Speaking to his human rights council, Mr Putin recalled watching a congressional debate where Mr Kerry was asked about al-Qaeda. Mr Putin said he had denied that it was operating in Syria, even though he was aware of the al-Qaeda-linked Jabhat al-Nusra group.
Mr Putin said: "This was very unpleasant and surprising for me. We talk to them (the Americans) and we assume they are decent people, but he is lying and he knows that he is lying. This is sad."
Maybe something got lost in translation - as best we can tell, Kerry didn't say Al Qaeda was not operating in Syria at all; he said their influence was on the wane. But Reuters disputes even that:
(Reuters) - Secretary of State John Kerry's public assertions that moderate Syrian opposition groups are growing in influence appear to be at odds with estimates by U.S. and European intelligence sources and nongovernmental experts, who say Islamic extremists remain by far the fiercest and best-organized rebel elements.
Kerry took one pass at this in the House hearing on Wednesday:
In a second hearing on Wednesday, Kerry was challenged by Representative Michael McCaul, Texas Republican.
"Who are the rebel forces? Who are they? I ask that in my briefings all the time," McCaul said. "And every time I get briefed on this it gets worse and worse, because the majority now of these rebel forces - and I say majority now - are radical Islamists pouring in from all over the world."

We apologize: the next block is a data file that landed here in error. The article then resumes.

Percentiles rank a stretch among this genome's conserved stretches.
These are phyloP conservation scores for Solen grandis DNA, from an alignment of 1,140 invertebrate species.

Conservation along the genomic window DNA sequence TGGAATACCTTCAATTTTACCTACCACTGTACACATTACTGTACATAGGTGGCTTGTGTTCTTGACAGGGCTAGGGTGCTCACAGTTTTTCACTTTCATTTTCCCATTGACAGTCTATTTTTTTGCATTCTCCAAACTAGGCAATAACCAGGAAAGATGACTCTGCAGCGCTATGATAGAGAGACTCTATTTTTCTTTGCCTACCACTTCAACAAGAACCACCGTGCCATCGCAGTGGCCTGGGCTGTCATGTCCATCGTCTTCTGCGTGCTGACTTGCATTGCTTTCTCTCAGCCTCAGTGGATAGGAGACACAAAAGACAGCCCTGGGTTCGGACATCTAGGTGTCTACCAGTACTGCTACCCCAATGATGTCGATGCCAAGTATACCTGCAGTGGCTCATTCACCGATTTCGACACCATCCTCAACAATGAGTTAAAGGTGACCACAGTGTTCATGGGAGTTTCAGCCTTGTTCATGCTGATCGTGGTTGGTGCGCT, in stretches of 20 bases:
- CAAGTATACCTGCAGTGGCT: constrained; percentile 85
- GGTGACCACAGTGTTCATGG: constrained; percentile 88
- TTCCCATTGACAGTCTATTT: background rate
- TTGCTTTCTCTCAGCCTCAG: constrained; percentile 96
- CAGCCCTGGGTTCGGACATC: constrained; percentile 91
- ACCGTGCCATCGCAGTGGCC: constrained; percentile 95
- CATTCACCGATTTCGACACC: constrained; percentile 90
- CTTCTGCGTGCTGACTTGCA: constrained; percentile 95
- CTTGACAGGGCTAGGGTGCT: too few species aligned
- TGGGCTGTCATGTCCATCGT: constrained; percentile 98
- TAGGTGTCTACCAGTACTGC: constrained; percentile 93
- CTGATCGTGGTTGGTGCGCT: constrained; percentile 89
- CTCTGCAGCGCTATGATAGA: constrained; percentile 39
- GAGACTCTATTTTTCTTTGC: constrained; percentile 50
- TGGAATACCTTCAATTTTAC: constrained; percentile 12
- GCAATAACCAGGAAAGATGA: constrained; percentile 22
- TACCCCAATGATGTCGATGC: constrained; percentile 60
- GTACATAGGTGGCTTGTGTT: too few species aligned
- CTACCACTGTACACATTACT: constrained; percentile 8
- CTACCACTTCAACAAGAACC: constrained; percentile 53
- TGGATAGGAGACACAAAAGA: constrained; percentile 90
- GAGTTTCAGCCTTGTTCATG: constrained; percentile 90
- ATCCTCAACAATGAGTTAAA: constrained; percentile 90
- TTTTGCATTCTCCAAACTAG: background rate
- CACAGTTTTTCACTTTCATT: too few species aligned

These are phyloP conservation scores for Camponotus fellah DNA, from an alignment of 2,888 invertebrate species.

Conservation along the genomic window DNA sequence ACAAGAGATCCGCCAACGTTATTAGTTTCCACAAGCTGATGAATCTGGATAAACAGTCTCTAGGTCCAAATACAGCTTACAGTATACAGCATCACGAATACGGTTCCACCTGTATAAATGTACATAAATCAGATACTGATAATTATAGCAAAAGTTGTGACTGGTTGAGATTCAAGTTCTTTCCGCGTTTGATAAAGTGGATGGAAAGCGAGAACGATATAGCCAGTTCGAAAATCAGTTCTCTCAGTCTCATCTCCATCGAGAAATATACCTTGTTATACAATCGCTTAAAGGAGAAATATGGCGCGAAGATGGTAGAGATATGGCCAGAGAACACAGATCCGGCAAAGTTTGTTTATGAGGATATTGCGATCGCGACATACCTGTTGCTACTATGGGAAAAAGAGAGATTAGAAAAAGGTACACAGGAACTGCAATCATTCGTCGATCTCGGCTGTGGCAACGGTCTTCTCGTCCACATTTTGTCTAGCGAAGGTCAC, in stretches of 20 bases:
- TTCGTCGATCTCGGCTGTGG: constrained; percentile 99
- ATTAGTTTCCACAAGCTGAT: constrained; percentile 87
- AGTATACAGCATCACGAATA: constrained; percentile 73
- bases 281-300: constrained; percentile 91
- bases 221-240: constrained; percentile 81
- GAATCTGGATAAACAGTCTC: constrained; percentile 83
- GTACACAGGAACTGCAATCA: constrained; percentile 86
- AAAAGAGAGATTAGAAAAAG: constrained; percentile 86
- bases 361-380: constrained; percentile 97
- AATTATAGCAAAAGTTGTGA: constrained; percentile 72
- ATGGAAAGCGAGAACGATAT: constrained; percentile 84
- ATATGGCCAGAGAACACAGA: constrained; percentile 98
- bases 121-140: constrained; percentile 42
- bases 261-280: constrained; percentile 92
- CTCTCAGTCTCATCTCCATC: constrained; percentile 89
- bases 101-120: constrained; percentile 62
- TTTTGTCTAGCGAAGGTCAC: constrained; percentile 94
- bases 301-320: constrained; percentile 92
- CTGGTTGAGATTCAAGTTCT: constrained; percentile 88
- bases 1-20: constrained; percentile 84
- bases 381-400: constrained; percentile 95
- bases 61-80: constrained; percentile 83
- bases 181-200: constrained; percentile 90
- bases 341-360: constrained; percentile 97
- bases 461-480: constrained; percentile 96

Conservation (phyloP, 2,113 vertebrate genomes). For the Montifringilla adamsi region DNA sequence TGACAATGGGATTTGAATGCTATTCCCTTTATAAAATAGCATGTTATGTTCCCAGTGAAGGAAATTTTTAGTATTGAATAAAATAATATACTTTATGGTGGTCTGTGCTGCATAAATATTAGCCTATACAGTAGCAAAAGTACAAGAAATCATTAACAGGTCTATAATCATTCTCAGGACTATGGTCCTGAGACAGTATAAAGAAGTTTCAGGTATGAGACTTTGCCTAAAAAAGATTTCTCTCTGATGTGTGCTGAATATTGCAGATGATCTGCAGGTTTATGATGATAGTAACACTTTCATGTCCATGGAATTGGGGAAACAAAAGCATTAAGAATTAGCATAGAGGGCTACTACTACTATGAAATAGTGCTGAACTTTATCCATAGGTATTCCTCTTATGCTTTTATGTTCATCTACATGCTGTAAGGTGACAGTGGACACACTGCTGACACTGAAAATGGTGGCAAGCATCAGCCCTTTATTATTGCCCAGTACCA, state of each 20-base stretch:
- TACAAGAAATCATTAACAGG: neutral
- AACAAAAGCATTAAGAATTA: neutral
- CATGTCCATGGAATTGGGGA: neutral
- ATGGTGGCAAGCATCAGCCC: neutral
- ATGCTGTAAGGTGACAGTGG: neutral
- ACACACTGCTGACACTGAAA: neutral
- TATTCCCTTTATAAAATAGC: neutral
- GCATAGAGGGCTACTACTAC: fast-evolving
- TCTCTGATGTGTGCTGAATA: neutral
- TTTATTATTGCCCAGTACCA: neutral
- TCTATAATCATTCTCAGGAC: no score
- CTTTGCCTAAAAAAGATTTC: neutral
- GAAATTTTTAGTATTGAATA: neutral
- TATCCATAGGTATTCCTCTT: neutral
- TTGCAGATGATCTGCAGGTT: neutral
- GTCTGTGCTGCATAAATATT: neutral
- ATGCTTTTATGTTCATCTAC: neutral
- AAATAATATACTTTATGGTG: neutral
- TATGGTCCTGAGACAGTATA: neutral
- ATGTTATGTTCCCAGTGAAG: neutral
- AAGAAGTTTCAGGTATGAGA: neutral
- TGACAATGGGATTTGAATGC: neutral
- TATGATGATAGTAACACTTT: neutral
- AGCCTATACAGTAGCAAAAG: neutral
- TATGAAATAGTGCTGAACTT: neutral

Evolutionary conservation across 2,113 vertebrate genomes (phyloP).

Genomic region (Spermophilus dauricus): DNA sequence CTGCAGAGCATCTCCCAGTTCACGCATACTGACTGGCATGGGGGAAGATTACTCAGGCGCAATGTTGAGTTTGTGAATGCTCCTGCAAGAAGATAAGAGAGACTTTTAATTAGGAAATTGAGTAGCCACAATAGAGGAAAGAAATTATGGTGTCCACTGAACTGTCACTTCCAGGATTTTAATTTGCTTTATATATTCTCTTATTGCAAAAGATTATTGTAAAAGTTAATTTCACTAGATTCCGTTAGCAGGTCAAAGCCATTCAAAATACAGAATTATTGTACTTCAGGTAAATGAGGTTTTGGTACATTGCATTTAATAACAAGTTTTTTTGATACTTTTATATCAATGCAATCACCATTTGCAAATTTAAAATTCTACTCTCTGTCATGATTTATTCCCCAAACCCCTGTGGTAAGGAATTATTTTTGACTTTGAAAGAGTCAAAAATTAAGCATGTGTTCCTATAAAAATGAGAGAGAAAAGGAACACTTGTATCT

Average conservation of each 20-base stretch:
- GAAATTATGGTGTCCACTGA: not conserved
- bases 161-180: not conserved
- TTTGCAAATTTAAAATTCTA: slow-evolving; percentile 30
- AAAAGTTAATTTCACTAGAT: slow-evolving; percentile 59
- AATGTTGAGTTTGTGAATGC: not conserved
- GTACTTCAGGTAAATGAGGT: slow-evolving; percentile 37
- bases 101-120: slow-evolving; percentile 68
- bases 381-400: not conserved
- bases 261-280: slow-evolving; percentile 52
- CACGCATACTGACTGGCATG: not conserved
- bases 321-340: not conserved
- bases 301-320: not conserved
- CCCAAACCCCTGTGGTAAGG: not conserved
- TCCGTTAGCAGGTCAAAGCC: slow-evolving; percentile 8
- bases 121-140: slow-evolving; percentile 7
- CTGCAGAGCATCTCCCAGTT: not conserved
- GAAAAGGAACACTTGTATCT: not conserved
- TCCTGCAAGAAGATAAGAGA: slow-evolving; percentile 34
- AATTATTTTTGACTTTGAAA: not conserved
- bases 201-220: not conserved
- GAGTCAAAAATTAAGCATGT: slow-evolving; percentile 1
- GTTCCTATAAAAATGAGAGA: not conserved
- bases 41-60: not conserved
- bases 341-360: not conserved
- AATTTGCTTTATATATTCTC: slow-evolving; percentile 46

Kerry replied: "I just don't agree that a majority are al Qaeda and the bad guys. That's not true. There are about 70,000 to 100,000 oppositionists ... Maybe 15 percent to 25 percent might be in one group or another who are what we would deem to be bad guys.
"There is a real moderate opposition that exists. General Idriss is running the military arm of that," Kerry continued, referring to General Salim Idriss, head of the rebel Free Syrian Army. Increasingly, he said, Saudi Arabia and other Gulf states are funneling assistance through Idriss.
Kerry said this in a Senate hearing on Tuesday:
It was unclear exactly what Mr Putin was referencing, but Mr Kerry was asked on Tuesday while testifying before the Senate Foreign Relations Committee if the Syrian opposition had become more infiltrated by al-Qaeda.
Mr Kerry responded that that was "basically incorrect" and that the opposition has "increasingly become more defined by its moderation."